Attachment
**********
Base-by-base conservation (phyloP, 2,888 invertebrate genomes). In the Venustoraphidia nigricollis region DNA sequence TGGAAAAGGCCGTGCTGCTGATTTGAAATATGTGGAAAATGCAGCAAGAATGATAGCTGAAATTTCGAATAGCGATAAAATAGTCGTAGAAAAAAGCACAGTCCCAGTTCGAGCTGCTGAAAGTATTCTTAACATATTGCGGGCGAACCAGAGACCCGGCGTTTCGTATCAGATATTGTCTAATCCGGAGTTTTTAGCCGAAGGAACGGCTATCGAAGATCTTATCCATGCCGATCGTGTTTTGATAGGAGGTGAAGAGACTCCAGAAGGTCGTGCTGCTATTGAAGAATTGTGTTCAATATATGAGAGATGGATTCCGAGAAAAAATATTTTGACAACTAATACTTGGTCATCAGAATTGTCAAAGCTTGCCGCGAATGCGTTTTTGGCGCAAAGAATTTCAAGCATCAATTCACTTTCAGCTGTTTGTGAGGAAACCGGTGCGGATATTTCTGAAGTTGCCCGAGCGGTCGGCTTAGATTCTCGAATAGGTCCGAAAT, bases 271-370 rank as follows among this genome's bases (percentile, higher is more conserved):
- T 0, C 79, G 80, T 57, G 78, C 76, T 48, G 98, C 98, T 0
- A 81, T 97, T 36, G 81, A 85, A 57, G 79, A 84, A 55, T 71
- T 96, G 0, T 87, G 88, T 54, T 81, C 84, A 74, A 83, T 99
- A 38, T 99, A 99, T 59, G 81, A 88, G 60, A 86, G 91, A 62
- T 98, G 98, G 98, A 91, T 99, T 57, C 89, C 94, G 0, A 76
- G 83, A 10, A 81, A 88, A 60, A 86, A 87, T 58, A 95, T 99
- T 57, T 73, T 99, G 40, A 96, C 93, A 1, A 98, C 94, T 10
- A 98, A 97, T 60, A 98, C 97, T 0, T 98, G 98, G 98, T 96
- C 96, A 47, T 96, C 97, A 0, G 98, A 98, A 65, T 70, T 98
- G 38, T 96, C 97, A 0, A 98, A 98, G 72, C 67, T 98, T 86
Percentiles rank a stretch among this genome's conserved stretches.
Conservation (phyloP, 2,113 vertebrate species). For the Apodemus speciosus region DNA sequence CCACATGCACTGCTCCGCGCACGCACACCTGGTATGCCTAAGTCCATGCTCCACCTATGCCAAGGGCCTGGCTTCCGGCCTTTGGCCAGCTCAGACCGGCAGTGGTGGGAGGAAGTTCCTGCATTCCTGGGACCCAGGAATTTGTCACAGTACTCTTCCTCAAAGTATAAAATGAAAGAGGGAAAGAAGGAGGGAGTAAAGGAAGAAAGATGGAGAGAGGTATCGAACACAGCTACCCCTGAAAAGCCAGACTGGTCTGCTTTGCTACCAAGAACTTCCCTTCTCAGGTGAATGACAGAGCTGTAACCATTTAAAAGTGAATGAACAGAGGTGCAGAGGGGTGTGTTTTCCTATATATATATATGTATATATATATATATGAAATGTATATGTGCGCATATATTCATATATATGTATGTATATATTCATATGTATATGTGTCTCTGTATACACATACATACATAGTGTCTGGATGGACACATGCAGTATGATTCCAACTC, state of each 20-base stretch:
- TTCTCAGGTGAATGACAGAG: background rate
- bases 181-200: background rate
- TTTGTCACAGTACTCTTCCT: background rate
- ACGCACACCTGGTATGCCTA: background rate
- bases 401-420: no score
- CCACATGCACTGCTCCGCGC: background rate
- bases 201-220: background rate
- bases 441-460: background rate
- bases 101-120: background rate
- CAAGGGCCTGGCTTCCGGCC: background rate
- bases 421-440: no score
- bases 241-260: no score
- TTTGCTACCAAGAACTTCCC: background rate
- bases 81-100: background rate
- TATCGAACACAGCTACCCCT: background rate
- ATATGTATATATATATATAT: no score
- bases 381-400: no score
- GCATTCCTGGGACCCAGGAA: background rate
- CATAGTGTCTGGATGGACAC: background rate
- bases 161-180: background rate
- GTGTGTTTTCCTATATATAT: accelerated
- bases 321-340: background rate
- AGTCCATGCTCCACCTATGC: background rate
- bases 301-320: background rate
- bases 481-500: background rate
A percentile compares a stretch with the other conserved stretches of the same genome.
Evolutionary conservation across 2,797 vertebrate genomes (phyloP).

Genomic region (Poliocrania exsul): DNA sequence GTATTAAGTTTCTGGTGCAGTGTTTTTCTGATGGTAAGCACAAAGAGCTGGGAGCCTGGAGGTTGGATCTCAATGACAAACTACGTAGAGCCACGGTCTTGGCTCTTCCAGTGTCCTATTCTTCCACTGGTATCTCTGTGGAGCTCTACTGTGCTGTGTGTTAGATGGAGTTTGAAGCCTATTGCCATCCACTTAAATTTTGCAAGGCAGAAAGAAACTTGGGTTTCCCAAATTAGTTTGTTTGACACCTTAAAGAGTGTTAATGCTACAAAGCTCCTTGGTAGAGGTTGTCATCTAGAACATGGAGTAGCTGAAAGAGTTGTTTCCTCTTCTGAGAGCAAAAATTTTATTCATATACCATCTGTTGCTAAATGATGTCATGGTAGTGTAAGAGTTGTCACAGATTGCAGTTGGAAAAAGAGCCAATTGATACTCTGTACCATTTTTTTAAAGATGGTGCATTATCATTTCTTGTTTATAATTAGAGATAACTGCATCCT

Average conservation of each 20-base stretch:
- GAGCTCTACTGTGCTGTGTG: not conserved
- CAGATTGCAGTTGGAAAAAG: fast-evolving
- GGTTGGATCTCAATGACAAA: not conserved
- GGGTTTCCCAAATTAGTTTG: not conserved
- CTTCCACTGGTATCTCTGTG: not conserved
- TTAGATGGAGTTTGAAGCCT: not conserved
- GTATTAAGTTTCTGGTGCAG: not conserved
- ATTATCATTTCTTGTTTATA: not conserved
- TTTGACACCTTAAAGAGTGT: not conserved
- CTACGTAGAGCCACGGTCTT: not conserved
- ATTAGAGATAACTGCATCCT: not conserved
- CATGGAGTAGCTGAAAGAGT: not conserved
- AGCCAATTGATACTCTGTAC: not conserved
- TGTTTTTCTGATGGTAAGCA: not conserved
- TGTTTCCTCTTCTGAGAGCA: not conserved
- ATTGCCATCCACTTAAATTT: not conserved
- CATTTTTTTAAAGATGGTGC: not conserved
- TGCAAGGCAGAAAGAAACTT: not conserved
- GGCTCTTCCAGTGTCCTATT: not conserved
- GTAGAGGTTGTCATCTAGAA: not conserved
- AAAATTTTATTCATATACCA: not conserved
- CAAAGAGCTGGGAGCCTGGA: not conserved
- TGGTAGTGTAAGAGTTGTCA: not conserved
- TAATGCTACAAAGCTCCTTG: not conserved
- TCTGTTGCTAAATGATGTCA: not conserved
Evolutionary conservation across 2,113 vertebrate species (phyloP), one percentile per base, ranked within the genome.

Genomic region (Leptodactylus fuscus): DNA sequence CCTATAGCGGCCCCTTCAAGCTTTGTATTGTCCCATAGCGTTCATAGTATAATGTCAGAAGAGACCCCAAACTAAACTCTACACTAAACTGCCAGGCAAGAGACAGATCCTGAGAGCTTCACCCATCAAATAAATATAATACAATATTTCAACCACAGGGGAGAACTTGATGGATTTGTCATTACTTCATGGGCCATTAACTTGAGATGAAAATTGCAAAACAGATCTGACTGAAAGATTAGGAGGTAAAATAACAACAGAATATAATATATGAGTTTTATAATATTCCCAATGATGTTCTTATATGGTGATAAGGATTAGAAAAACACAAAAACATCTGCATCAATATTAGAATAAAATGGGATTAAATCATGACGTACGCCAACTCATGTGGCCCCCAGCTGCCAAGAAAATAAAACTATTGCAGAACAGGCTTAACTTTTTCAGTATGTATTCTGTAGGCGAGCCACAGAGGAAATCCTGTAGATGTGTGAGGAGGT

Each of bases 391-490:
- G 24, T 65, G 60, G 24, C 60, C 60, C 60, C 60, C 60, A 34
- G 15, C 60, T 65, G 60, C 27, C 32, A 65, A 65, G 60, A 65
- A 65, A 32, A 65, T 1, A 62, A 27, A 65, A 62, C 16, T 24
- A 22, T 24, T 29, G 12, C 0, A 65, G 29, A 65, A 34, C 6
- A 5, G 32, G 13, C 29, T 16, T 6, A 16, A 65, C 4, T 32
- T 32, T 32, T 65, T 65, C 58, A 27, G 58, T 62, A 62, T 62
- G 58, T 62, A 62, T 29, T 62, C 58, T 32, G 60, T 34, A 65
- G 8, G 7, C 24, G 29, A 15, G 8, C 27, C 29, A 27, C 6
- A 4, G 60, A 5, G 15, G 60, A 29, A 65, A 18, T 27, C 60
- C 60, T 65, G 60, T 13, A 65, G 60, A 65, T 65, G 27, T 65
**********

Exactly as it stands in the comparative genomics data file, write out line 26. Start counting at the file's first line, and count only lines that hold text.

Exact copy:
- TTTGCTACCAAGAACTTCCC: background rate